Theo Rutten

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Theo Rutten (1952)

Frans Jozef Theo (Theo) Rutten (15 September 1899 in Schinnen – 21 April 1980 in Lopik) was a Dutch politician and minister for the Catholic People's Party.

Rutten was from 1931 professor of psychology at the Katholieke Universiteit Nijmegen, succeeding his mentor nl:Francis Roels. In 1948 he succeeded Jos Gielen as Minister of Education in the First Drees cabinet. He unfolded his first "Onderwijsnota" (teaching note) plans for an integrated approach to secondary education, which Jo Cals would later expand upon. Rutten had 1952 legislation introduced for the training of teachers. After his period as minister, he returned to the sciences.

He was the father of the late-twentieth-century Dutch top economics civil servant nl:Frans Rutten.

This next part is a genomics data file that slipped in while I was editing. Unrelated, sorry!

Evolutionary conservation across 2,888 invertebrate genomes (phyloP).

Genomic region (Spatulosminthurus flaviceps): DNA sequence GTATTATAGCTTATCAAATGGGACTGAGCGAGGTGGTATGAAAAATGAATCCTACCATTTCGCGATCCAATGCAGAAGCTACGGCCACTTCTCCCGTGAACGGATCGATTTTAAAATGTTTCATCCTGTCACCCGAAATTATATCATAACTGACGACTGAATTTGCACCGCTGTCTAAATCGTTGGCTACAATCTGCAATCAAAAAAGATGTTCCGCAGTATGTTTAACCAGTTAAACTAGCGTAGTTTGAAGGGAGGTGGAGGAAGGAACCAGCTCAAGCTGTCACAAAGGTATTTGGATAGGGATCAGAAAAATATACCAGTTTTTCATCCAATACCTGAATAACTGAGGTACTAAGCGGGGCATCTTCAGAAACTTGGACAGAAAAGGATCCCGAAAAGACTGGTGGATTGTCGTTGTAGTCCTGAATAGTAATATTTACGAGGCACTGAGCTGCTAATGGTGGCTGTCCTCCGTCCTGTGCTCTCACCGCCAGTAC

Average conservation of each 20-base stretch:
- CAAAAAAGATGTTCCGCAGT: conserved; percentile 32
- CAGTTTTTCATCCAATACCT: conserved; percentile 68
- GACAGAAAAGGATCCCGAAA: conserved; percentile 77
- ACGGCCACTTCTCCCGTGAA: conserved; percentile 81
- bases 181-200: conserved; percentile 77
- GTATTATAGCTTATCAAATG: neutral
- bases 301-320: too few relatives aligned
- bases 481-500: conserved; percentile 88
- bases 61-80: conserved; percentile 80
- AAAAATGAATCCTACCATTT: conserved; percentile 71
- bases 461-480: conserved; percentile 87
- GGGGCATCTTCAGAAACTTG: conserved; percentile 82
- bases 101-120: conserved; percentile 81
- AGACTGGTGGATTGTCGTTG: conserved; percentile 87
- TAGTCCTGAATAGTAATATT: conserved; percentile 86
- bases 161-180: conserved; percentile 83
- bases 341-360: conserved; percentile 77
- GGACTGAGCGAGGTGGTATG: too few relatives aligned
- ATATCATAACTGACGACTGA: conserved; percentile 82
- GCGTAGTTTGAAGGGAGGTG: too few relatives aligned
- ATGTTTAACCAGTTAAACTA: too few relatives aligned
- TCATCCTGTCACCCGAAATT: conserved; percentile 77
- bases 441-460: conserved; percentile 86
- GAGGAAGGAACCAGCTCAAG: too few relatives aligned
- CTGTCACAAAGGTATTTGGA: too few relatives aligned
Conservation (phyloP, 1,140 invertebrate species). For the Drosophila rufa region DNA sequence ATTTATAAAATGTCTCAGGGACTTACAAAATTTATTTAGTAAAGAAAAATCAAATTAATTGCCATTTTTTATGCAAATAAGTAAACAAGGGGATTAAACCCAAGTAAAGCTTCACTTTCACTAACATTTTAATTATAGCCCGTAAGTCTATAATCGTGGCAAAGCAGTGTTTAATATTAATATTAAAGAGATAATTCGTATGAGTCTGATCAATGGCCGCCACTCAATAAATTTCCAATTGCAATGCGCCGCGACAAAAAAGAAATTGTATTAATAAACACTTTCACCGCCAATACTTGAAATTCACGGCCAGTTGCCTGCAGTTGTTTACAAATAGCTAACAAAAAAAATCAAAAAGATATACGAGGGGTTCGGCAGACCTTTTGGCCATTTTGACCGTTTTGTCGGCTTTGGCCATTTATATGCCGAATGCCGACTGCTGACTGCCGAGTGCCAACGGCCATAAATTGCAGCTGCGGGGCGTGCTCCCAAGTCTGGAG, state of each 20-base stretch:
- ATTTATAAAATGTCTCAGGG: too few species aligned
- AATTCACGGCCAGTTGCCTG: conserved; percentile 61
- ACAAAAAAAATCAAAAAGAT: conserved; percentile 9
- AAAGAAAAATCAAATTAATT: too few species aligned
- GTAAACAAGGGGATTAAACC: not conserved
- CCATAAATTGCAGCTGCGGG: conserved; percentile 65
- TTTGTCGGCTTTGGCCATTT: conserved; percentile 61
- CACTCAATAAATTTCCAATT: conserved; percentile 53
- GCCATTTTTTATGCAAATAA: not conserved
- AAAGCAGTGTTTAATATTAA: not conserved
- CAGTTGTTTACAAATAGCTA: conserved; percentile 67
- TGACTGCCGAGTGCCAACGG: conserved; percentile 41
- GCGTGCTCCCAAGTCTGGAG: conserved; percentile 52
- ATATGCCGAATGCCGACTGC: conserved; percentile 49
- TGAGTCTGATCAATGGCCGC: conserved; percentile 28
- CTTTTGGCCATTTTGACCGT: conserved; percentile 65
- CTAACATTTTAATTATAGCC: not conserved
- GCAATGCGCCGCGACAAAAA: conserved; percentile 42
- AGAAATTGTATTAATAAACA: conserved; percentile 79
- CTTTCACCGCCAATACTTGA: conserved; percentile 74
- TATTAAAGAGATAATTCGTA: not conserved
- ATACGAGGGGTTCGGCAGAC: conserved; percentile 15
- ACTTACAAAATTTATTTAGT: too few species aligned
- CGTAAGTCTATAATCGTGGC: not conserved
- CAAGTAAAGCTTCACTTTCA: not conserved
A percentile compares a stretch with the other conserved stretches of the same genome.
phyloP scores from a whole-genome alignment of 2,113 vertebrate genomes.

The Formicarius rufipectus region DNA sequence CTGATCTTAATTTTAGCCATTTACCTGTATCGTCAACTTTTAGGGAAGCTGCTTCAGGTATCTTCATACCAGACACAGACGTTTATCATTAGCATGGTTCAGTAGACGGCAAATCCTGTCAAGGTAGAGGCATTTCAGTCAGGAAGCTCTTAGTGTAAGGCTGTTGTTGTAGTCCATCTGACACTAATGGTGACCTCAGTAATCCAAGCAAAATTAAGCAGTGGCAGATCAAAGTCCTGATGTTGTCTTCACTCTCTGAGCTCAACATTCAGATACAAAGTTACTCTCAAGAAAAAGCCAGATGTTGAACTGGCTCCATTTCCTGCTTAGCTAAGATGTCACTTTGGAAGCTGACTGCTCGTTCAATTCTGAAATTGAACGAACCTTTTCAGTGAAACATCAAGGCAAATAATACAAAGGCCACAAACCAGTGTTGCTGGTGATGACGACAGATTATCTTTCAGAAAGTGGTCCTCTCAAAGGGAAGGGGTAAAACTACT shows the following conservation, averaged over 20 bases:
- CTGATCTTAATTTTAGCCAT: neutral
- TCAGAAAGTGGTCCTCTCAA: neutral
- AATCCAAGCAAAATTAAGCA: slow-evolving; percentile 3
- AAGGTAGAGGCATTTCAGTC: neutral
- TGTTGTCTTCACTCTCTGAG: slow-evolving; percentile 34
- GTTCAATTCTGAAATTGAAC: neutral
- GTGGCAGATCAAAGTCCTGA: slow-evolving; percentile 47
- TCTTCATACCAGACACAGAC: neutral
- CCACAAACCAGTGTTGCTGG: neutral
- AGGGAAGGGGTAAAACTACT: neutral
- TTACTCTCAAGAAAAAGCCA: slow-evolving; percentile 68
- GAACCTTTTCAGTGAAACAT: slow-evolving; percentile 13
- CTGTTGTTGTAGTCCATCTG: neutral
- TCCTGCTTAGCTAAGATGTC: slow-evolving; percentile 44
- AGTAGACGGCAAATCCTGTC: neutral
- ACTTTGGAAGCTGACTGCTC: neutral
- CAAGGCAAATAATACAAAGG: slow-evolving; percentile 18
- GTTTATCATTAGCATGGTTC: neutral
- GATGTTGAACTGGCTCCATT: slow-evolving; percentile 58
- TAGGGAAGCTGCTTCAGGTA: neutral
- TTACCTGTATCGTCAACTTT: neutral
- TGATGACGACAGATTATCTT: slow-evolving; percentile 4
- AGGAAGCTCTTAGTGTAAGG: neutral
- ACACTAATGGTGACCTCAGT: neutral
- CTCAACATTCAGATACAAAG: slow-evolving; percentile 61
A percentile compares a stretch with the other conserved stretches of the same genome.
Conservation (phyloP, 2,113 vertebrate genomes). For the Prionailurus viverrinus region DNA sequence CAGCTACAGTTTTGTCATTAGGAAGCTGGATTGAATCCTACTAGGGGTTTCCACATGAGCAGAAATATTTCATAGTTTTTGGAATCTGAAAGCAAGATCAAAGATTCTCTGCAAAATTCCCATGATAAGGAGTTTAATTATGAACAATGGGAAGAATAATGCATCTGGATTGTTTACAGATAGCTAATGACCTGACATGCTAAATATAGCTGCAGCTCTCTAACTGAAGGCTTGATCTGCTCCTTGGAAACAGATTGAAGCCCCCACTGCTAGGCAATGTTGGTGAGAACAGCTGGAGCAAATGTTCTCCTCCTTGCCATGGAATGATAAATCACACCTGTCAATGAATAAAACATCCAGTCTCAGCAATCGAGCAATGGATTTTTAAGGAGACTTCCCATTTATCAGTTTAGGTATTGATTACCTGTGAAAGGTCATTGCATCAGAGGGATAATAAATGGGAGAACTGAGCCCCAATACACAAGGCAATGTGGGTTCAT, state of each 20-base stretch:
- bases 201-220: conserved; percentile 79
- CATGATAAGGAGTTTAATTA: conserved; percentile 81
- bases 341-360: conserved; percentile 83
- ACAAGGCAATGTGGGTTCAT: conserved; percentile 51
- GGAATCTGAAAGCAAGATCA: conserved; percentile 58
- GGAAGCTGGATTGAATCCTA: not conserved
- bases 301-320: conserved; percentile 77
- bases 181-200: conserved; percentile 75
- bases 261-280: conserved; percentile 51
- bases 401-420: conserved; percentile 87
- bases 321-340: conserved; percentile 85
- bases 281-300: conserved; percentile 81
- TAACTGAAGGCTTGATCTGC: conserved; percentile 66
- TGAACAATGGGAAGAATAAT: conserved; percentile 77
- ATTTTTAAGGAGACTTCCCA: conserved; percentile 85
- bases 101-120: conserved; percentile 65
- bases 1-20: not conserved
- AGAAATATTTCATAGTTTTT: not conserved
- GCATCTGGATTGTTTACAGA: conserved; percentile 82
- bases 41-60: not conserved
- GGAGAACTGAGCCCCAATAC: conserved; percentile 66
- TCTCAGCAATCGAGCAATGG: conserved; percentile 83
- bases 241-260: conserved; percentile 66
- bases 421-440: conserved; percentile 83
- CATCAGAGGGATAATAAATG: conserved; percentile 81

As Minister of Education, Rutten became infamous in the world of Dutch comics for the letter, he had published on October 25, 1948 in the newspaper Het Parool and directly addressed to all educational institutions and local government bodies, advocating the prohibition of comics. In the letter he had stated, "These booklets, which contain a series of illustrations with accompanying text, are generally sensational in character, without any other value. It is not possible to proceed in a legal manner against printers, publishers or distributors of these novels, nor can anything be achieved by not making paper available to them, since this for those publications necessary paper, is available on the free market," further implying that it became the civil duty of parents, teachers and civil servants, including policemen, to confiscate and destroy comic books wherever they found them.[1] Less than a month later, a 16-year old girl was murdered in a bizarre manner on November 19 in the small town of Enkhuizen by her 15-year old boyfriend, who had tied her down to railroad tracks where she was killed by a passing train. The police subsequently uncovered that both had been readers of comic books of the kind that were in concordance with Rutten's definition.[2] Taken as validation, a witch-hunt ensued, complete with comic book burnings all over the country, nearly destroying the comic phenomenon in the Netherlands, which had only just begun recovering from the war years. In an atmosphere of near-hysteria, all comic publications were suspended forthwith, resulting from a by Dutch society self-imposed censorship. Considered "healthy", the comic productions of the Toonder Studio's, which included the as literature considered Tom Poes, were the only ones for which an exemption was made. [3] In this respect, Rutten has been to Dutch comics, what Fredric Wertham would six years later become to the American comic world. With Wertham, Rutten had a background in psychology in common.

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